Further Reading

Cover of the book The Life and Times of Kitty Wilkinson, by Michael KellyCover of the book Clean: An Unsanitised History of Washing, by Katherine AshenburgFor a detailed look at the achievements of Kitty Wilkinson, see Michael Kelly’s 2007 book The Life and Times of Kitty Wilkinson.

For an overview of the history of personal hygiene read Clean: An Unsanitised History of Washing by Katherine Ashenburg.

 

Liverpool Heroes 1: John Alexander Brodie, City Engineer

Black and white photo looking along the length of the East Lancashire Road as it was being built
Building the East Lancs Road, by Mr Robert Wade via Flickr

In writing about the historic landscape of Liverpool, it’s often the case that the people get mislaid, or hidden from the narrative. This post is the first in a series which aims to redress the balance, and ties in (rather loosely) with Liverpool’s Year of Radicals. These people weren’t radical in a left-wing sense (some far from it) but they were the pioneers, the bringers of change. They certainly left their mark on the landscape, some in subtle ways. A couple of these people are obvious choices, and some less so. Either way I hope you learn something new and interesting.

And so without further ado, and in no particular order, we begin with…

J.A. Brodie (1858 – 1934)

J.A. Brodie was the Liverpool city engineer from 1898 and due to his achievements was the first local authority engineer to be made President of the Institution of Civil Engineers. The list of accomplishements is impressive, as is the effect he had on the shape of the city.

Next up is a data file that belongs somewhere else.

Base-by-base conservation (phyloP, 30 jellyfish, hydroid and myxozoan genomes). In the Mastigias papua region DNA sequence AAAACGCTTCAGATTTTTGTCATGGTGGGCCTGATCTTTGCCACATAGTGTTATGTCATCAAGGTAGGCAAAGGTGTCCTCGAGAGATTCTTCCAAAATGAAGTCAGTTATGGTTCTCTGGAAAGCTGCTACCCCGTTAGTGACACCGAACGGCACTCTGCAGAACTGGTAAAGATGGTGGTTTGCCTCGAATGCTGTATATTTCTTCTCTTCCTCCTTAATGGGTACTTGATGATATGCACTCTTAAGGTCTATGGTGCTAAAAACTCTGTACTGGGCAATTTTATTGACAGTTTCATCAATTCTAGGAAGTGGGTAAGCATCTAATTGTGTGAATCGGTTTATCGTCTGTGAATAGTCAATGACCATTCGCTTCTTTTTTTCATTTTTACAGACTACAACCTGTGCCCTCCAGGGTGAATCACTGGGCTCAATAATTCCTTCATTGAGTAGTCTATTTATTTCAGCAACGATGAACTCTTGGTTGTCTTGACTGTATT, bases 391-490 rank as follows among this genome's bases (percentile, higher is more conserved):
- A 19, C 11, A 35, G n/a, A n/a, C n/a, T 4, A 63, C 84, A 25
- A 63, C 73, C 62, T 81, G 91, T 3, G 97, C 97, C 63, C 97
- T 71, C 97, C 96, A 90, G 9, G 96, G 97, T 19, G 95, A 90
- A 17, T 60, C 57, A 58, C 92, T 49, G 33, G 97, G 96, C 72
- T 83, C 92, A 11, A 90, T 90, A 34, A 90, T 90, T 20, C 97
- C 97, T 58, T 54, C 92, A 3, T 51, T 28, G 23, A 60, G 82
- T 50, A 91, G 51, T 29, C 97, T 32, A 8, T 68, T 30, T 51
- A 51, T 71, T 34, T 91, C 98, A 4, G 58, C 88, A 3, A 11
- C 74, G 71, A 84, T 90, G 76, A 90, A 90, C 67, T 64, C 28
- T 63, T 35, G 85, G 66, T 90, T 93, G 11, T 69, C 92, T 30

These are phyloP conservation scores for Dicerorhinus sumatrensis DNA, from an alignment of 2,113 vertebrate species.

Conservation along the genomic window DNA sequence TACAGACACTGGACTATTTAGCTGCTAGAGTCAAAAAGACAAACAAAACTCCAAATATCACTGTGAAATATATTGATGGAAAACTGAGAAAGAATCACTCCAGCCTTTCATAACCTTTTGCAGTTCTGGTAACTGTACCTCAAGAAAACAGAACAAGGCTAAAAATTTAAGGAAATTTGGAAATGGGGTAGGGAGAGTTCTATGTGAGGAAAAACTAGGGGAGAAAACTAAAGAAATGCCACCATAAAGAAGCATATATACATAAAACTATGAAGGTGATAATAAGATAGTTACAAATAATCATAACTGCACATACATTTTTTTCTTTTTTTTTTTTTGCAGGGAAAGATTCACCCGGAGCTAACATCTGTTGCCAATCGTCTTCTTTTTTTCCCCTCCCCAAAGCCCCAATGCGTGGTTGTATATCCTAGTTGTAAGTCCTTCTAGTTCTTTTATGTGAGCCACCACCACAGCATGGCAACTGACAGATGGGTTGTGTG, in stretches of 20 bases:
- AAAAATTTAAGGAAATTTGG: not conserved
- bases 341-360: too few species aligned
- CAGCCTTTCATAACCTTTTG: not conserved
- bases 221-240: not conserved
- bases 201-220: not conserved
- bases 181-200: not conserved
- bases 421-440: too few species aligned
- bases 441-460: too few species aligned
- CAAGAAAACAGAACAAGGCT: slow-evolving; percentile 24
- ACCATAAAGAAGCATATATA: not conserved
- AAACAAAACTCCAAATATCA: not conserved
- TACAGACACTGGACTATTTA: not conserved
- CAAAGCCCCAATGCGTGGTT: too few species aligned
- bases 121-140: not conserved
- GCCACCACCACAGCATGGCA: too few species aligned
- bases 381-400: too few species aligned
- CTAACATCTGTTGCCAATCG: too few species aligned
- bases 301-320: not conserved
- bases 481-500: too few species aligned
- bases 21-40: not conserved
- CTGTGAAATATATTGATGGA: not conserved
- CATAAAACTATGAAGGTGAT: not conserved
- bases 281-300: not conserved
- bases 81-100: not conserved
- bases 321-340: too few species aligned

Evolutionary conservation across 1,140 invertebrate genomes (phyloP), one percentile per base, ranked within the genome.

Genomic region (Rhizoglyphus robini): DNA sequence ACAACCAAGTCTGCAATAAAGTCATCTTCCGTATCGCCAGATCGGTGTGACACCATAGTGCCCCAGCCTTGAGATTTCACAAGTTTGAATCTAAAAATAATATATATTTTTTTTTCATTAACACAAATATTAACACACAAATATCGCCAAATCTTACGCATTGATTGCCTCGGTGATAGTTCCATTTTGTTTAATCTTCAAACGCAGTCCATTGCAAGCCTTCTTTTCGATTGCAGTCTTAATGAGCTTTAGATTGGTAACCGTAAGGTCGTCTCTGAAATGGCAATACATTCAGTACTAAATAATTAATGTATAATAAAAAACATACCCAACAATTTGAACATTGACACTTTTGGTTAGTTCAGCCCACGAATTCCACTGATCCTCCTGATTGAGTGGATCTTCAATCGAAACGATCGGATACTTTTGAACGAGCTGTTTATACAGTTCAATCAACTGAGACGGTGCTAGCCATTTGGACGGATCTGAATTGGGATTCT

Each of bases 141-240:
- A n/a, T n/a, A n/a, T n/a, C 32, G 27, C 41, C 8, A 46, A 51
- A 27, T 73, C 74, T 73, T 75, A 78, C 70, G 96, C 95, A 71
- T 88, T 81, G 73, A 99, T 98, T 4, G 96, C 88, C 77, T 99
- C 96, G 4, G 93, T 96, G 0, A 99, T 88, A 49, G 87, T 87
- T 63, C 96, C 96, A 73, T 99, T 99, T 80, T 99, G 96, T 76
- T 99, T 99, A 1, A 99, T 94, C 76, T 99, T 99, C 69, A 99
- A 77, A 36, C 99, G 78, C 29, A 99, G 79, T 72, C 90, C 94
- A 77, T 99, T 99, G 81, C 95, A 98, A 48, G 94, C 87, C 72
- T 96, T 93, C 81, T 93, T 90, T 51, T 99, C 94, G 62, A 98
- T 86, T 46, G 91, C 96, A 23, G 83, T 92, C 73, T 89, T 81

Brodie was one of the first to suggest an electric tram system for Liverpool. The city’s electric trams ran from 1898 to 1957, and even today the tracks pop up from time to time during roadworks. The central reservations where the trams often ran along main roads are still to be seen in Queens Drive and Prescot Road.

He proposed the development of a ring road, the aforementioned Queens Drive. Roads such as Black Horse Lane in Old Swan were diverted or straightened and widened in the 1920s and 30s. At this time the suburban sprawl of West Derby, Tue Brook and Childwall were yet to be realised, but even today Queens Drive holds up well with the volume of traffic which couldn’t have been foreseen 90 years ago.